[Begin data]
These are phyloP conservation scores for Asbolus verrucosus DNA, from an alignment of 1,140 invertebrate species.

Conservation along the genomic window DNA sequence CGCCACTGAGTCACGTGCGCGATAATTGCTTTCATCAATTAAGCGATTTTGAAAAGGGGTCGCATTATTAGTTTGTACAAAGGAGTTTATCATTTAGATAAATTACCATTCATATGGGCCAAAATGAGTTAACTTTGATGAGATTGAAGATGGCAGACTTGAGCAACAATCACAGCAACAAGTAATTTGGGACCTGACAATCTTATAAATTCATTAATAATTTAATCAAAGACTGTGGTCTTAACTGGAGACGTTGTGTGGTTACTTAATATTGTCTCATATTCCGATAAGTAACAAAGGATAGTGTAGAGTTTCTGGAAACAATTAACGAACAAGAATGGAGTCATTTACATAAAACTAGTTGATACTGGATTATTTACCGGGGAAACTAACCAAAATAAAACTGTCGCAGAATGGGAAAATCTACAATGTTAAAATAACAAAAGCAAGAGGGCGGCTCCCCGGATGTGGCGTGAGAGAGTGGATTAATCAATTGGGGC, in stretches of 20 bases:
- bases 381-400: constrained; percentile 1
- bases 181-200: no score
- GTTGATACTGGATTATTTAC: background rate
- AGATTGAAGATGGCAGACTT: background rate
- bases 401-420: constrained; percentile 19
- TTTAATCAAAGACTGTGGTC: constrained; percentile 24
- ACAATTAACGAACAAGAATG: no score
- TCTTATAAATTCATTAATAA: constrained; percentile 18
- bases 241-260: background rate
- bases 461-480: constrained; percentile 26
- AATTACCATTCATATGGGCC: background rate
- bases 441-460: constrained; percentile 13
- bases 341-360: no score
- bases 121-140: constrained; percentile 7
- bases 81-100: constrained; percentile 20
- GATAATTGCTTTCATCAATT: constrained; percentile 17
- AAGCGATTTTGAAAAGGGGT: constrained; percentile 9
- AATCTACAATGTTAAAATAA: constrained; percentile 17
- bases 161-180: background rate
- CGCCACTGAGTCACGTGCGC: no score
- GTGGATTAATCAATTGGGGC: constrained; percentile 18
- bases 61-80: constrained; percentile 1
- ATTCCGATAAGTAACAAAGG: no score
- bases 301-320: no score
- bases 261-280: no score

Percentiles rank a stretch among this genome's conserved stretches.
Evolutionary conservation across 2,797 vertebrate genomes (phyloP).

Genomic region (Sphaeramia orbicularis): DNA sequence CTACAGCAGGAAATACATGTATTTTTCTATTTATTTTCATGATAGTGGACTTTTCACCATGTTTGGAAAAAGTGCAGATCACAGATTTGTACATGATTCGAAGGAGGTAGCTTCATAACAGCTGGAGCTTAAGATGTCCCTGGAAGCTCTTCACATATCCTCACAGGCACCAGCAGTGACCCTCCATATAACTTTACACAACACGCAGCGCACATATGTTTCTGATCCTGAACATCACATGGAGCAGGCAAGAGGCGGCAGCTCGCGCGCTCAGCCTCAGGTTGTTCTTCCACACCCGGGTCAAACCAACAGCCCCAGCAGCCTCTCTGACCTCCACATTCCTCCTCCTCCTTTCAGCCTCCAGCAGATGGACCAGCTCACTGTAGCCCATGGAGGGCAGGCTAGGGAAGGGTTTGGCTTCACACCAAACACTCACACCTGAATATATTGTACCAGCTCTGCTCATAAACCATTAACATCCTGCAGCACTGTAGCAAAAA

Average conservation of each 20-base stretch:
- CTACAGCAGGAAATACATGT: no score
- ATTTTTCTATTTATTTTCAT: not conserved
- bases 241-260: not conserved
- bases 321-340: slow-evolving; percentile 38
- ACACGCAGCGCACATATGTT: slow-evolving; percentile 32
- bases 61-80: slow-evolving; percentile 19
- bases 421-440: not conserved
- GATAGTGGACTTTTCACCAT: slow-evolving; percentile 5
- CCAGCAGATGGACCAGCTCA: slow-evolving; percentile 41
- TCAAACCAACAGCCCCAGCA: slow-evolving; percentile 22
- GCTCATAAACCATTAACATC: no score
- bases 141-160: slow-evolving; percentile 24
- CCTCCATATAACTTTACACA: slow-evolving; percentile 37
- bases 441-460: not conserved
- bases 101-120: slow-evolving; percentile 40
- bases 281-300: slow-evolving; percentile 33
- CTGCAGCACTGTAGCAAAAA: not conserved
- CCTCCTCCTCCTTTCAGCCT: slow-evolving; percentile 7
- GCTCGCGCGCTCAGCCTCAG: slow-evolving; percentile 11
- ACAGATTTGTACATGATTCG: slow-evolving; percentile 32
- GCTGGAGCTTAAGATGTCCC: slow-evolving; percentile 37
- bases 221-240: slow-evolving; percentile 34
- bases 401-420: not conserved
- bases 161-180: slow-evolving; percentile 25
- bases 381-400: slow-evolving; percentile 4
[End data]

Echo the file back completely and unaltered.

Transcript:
These are phyloP conservation scores for Asbolus verrucosus DNA, from an alignment of 1,140 invertebrate species.

Conservation along the genomic window DNA sequence CGCCACTGAGTCACGTGCGCGATAATTGCTTTCATCAATTAAGCGATTTTGAAAAGGGGTCGCATTATTAGTTTGTACAAAGGAGTTTATCATTTAGATAAATTACCATTCATATGGGCCAAAATGAGTTAACTTTGATGAGATTGAAGATGGCAGACTTGAGCAACAATCACAGCAACAAGTAATTTGGGACCTGACAATCTTATAAATTCATTAATAATTTAATCAAAGACTGTGGTCTTAACTGGAGACGTTGTGTGGTTACTTAATATTGTCTCATATTCCGATAAGTAACAAAGGATAGTGTAGAGTTTCTGGAAACAATTAACGAACAAGAATGGAGTCATTTACATAAAACTAGTTGATACTGGATTATTTACCGGGGAAACTAACCAAAATAAAACTGTCGCAGAATGGGAAAATCTACAATGTTAAAATAACAAAAGCAAGAGGGCGGCTCCCCGGATGTGGCGTGAGAGAGTGGATTAATCAATTGGGGC, in stretches of 20 bases:
- bases 381-400: constrained; percentile 1
- bases 181-200: no score
- GTTGATACTGGATTATTTAC: background rate
- AGATTGAAGATGGCAGACTT: background rate
- bases 401-420: constrained; percentile 19
- TTTAATCAAAGACTGTGGTC: constrained; percentile 24
- ACAATTAACGAACAAGAATG: no score
- TCTTATAAATTCATTAATAA: constrained; percentile 18
- bases 241-260: background rate
- bases 461-480: constrained; percentile 26
- AATTACCATTCATATGGGCC: background rate
- bases 441-460: constrained; percentile 13
- bases 341-360: no score
- bases 121-140: constrained; percentile 7
- bases 81-100: constrained; percentile 20
- GATAATTGCTTTCATCAATT: constrained; percentile 17
- AAGCGATTTTGAAAAGGGGT: constrained; percentile 9
- AATCTACAATGTTAAAATAA: constrained; percentile 17
- bases 161-180: background rate
- CGCCACTGAGTCACGTGCGC: no score
- GTGGATTAATCAATTGGGGC: constrained; percentile 18
- bases 61-80: constrained; percentile 1
- ATTCCGATAAGTAACAAAGG: no score
- bases 301-320: no score
- bases 261-280: no score

Percentiles rank a stretch among this genome's conserved stretches.
Evolutionary conservation across 2,797 vertebrate genomes (phyloP).

Genomic region (Sphaeramia orbicularis): DNA sequence CTACAGCAGGAAATACATGTATTTTTCTATTTATTTTCATGATAGTGGACTTTTCACCATGTTTGGAAAAAGTGCAGATCACAGATTTGTACATGATTCGAAGGAGGTAGCTTCATAACAGCTGGAGCTTAAGATGTCCCTGGAAGCTCTTCACATATCCTCACAGGCACCAGCAGTGACCCTCCATATAACTTTACACAACACGCAGCGCACATATGTTTCTGATCCTGAACATCACATGGAGCAGGCAAGAGGCGGCAGCTCGCGCGCTCAGCCTCAGGTTGTTCTTCCACACCCGGGTCAAACCAACAGCCCCAGCAGCCTCTCTGACCTCCACATTCCTCCTCCTCCTTTCAGCCTCCAGCAGATGGACCAGCTCACTGTAGCCCATGGAGGGCAGGCTAGGGAAGGGTTTGGCTTCACACCAAACACTCACACCTGAATATATTGTACCAGCTCTGCTCATAAACCATTAACATCCTGCAGCACTGTAGCAAAAA

Average conservation of each 20-base stretch:
- CTACAGCAGGAAATACATGT: no score
- ATTTTTCTATTTATTTTCAT: not conserved
- bases 241-260: not conserved
- bases 321-340: slow-evolving; percentile 38
- ACACGCAGCGCACATATGTT: slow-evolving; percentile 32
- bases 61-80: slow-evolving; percentile 19
- bases 421-440: not conserved
- GATAGTGGACTTTTCACCAT: slow-evolving; percentile 5
- CCAGCAGATGGACCAGCTCA: slow-evolving; percentile 41
- TCAAACCAACAGCCCCAGCA: slow-evolving; percentile 22
- GCTCATAAACCATTAACATC: no score
- bases 141-160: slow-evolving; percentile 24
- CCTCCATATAACTTTACACA: slow-evolving; percentile 37
- bases 441-460: not conserved
- bases 101-120: slow-evolving; percentile 40
- bases 281-300: slow-evolving; percentile 33
- CTGCAGCACTGTAGCAAAAA: not conserved
- CCTCCTCCTCCTTTCAGCCT: slow-evolving; percentile 7
- GCTCGCGCGCTCAGCCTCAG: slow-evolving; percentile 11
- ACAGATTTGTACATGATTCG: slow-evolving; percentile 32
- GCTGGAGCTTAAGATGTCCC: slow-evolving; percentile 37
- bases 221-240: slow-evolving; percentile 34
- bases 401-420: not conserved
- bases 161-180: slow-evolving; percentile 25
- bases 381-400: slow-evolving; percentile 4